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Establish an Enhanced Transaction Security Policy Utilizing Apex

Utilize the Setup interface to craft an enhanced transaction security policy that leverages Apex. You have the option to designate either an existing Apex class or generate a blank class which you can subsequently customize. It’s imperative that the chosen Apex class adheres to the TxnSecurity.EventCondition interface.

Available in: Salesforce Classic and Lightning Experience
Available in: EnterpriseUnlimited, and Developer EditionsRequires Salesforce Shield or Salesforce Event Monitoring add-on subscriptions.
User Permissions Needed
To view events:View Real-Time Event Monitoring Data
To view transaction security policies:View All Data
To create, edit, and manage transaction security policies:Customize Application

It’s possible to establish multiple policies for a single event type, but we advise avoiding any overlap in policies and their associated actions. If several policies with the same action are triggered by a specific event, the order in which they execute is unpredictable.

  1. From Setup, in the Quick Find box, enter Transaction Security, and then select Transaction Security Policies.
  2. Click New, and then select Apex.
  3. Click Next.
  4. Select an event that your policy is built on.For example, if you want to track API calls in your org, select API Event. If you want to monitor when users view or export reports, select Report Event. See Enhanced Transaction Security for the full list of available events.
  5. Select the Apex class that implements your policy. If you haven’t already created the class, select New Empty Apex Class.
  6. Click Next.
  7. Select the action that the policy performs when triggered.The available actions vary depending on the event type. For more information, see Enhanced Transaction Security Actions and Notifications.

Important Information

The two-factor authentication action is not accessible in the Salesforce mobile app, Lightning Experience, or via API for events. In such cases, the block action is employed instead. For instance, if a two-factor authentication policy is activated during a list view operation carried out via the API, Salesforce will block the API user.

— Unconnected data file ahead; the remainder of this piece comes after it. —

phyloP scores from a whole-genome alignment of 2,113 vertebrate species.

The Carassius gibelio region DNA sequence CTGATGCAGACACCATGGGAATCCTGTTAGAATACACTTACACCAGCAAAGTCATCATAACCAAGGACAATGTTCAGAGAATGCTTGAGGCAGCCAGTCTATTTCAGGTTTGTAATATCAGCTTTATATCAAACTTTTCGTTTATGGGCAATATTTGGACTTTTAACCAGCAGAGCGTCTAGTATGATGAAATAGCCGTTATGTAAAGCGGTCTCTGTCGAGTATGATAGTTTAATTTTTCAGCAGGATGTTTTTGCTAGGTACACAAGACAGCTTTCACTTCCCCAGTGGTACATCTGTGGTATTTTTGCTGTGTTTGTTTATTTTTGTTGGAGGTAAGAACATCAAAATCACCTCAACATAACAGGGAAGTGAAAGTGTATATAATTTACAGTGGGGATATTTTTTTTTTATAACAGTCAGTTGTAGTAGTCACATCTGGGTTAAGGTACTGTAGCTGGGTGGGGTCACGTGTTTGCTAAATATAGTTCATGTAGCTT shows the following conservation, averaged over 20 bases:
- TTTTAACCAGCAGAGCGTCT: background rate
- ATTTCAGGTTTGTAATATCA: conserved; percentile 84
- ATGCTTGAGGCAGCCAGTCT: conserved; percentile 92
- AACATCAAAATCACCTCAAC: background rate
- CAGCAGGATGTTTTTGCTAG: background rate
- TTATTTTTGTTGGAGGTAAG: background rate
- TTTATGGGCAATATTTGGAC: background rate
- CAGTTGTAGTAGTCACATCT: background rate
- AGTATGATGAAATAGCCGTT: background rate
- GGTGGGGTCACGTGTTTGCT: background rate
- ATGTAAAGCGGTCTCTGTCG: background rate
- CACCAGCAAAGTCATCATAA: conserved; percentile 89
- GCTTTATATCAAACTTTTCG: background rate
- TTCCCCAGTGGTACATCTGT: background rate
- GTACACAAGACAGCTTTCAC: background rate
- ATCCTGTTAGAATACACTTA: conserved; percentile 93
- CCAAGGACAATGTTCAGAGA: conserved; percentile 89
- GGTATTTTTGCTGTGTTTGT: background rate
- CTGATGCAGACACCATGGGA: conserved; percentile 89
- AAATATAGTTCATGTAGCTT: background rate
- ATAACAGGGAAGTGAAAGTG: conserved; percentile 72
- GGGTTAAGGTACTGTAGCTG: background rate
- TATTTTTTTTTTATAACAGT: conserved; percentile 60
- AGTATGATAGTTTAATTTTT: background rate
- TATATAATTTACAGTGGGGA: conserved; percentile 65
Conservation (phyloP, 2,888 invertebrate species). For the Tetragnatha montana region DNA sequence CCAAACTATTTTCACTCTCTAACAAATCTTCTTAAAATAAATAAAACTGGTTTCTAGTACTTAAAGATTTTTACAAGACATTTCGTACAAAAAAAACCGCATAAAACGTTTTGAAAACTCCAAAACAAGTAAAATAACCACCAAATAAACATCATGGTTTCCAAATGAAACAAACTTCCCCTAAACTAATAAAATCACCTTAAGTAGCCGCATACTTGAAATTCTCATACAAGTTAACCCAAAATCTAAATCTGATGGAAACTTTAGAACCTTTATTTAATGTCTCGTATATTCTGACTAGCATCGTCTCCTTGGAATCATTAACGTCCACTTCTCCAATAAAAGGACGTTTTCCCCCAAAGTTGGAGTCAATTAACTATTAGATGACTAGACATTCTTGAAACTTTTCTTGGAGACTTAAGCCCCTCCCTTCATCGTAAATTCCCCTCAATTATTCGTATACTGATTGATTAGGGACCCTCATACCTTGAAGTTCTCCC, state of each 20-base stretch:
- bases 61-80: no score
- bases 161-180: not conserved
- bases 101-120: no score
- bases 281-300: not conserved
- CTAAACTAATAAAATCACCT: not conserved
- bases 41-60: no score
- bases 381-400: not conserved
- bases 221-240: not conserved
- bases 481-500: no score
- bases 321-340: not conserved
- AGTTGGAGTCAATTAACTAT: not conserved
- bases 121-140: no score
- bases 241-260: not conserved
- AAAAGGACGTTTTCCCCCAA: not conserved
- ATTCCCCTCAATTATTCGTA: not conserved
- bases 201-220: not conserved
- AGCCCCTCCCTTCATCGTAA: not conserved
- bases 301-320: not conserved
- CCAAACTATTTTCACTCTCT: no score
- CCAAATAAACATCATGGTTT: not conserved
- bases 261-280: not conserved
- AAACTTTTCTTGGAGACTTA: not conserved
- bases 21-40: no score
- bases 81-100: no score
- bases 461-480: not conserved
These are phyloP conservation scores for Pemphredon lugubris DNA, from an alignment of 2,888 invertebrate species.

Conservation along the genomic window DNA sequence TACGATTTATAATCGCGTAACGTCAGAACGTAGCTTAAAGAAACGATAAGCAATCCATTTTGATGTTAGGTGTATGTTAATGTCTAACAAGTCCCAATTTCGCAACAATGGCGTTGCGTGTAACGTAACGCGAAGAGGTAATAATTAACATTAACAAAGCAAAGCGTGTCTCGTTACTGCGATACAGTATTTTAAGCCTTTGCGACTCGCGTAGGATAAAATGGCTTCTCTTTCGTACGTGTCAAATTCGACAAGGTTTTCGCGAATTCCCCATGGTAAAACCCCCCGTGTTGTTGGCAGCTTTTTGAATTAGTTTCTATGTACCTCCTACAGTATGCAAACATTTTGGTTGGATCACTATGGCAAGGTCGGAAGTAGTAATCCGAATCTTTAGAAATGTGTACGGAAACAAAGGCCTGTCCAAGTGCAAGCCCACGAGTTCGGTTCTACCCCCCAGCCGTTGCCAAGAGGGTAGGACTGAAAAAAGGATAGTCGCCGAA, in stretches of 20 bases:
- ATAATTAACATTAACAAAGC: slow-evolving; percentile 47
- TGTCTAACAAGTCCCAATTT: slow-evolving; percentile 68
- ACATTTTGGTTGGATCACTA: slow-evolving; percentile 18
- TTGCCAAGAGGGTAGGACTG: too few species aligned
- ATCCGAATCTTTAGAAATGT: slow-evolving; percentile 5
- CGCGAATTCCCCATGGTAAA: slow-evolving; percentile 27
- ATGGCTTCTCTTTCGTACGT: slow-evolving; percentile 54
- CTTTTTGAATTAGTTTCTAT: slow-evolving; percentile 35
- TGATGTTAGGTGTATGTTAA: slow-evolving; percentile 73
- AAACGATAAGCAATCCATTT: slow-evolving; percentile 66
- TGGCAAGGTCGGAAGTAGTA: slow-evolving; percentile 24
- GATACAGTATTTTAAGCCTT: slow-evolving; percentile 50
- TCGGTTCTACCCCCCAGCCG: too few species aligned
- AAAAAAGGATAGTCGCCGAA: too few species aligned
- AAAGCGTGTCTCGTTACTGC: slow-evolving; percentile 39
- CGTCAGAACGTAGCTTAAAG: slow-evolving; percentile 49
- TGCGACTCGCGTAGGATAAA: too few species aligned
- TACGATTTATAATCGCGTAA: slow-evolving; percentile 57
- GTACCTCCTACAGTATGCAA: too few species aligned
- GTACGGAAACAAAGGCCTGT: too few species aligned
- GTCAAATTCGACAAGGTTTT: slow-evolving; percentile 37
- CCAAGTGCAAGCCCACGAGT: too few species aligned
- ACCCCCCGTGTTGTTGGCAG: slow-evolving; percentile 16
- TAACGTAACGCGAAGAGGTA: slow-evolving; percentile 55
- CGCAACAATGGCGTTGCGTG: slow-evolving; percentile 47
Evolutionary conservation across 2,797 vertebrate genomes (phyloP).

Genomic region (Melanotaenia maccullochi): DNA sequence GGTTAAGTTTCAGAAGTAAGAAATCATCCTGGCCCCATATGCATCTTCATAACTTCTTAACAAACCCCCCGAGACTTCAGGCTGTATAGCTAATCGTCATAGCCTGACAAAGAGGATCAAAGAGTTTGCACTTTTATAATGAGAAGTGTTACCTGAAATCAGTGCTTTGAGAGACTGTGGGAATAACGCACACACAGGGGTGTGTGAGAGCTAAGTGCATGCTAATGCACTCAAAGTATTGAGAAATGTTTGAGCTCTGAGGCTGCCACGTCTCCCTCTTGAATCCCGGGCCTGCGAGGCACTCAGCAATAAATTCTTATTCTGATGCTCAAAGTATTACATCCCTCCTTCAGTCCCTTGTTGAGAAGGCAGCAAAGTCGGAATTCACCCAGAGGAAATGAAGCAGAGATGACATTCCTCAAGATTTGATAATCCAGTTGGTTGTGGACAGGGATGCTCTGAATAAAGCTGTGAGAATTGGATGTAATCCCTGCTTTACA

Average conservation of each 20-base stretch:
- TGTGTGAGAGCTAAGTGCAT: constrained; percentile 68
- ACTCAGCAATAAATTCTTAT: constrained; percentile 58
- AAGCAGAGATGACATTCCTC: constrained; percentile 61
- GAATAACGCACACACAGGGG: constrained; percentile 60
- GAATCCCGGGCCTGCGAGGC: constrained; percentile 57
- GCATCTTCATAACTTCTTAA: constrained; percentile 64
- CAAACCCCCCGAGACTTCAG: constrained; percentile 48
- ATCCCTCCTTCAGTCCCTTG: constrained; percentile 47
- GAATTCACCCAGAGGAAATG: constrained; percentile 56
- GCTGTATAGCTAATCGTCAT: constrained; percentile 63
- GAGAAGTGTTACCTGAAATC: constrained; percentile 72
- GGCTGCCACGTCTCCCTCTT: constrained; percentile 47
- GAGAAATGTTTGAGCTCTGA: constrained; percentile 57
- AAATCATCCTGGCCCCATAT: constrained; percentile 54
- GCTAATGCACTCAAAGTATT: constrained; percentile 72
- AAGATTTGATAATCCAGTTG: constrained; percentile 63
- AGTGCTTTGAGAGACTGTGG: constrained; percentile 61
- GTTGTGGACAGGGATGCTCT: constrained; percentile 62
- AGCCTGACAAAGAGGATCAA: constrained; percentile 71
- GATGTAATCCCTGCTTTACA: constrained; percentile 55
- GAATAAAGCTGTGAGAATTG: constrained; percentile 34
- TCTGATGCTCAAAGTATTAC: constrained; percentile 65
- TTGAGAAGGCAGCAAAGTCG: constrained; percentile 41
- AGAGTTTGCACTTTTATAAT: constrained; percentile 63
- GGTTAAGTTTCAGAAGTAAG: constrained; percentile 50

1. If applicable, choose a block message or notification type and recipient.
  2. Enter a name and description for your policy.Your policy name must begin with a letter, not end with an underscore, and not contain two consecutive underscores.
  3. Optionally, enable the policy.If you chose to create an Apex class, don’t enable the policy yet because you must first add code to the class.
  4. Click Finish.Your new policy appears in the Policies table. If you chose to create an Apex class, its name is the 25 characters of your policy name without spaces appended with the EventCondition string. If your policy is named “My Apex Class,” your Apex class is auto-generated as MyApexClassEventCondition. The class is listed in the Apex Condition column.
  5. Click the name of your Apex class if you want to edit it.If you chose to create an Apex class, you must add the implementation code. Salesforce adds this basic code to get you started.
global class MyApexClassEventCondition implements TxnSecurity.EventCondition {

  public boolean evaluate(SObject event) {
    return false;


When you delete a transaction security policy that uses Apex, the implementation class isn’t deleted. You can either delete this Apex class separately or reuse it in another policy.

Don’t include DML statements in your Apex-based policies because they can cause errors. When you send a custom email via Apex during transaction policy evaluation, you get an error, even if the record isn’t explicitly related to another record. For more information, see Apex DML Operations in the Apex Reference Guide.

  • Enhanced Apex Transaction Security Implementation Examples
    Here are examples of implementing enhanced Apex transaction security.
  • Asynchronous Apex Example
    When executing a transaction security policy, use an asynchronous Apex process to offload time-consuming operations, such as sending a notification email to an external recipient.
  • Enhanced Transaction Security Apex Testing
    Writing robust tests is an engineering best practice to ensure that your code does what you expect and to find errors before your users and customers do. It’s even more important to write tests for your transaction security policy’s Apex code because it executes during critical user actions in your Salesforce org. For example, a bug in your LoginEvent policy that’s not caught during testing can result in locking your users out of your org, a situation best avoided.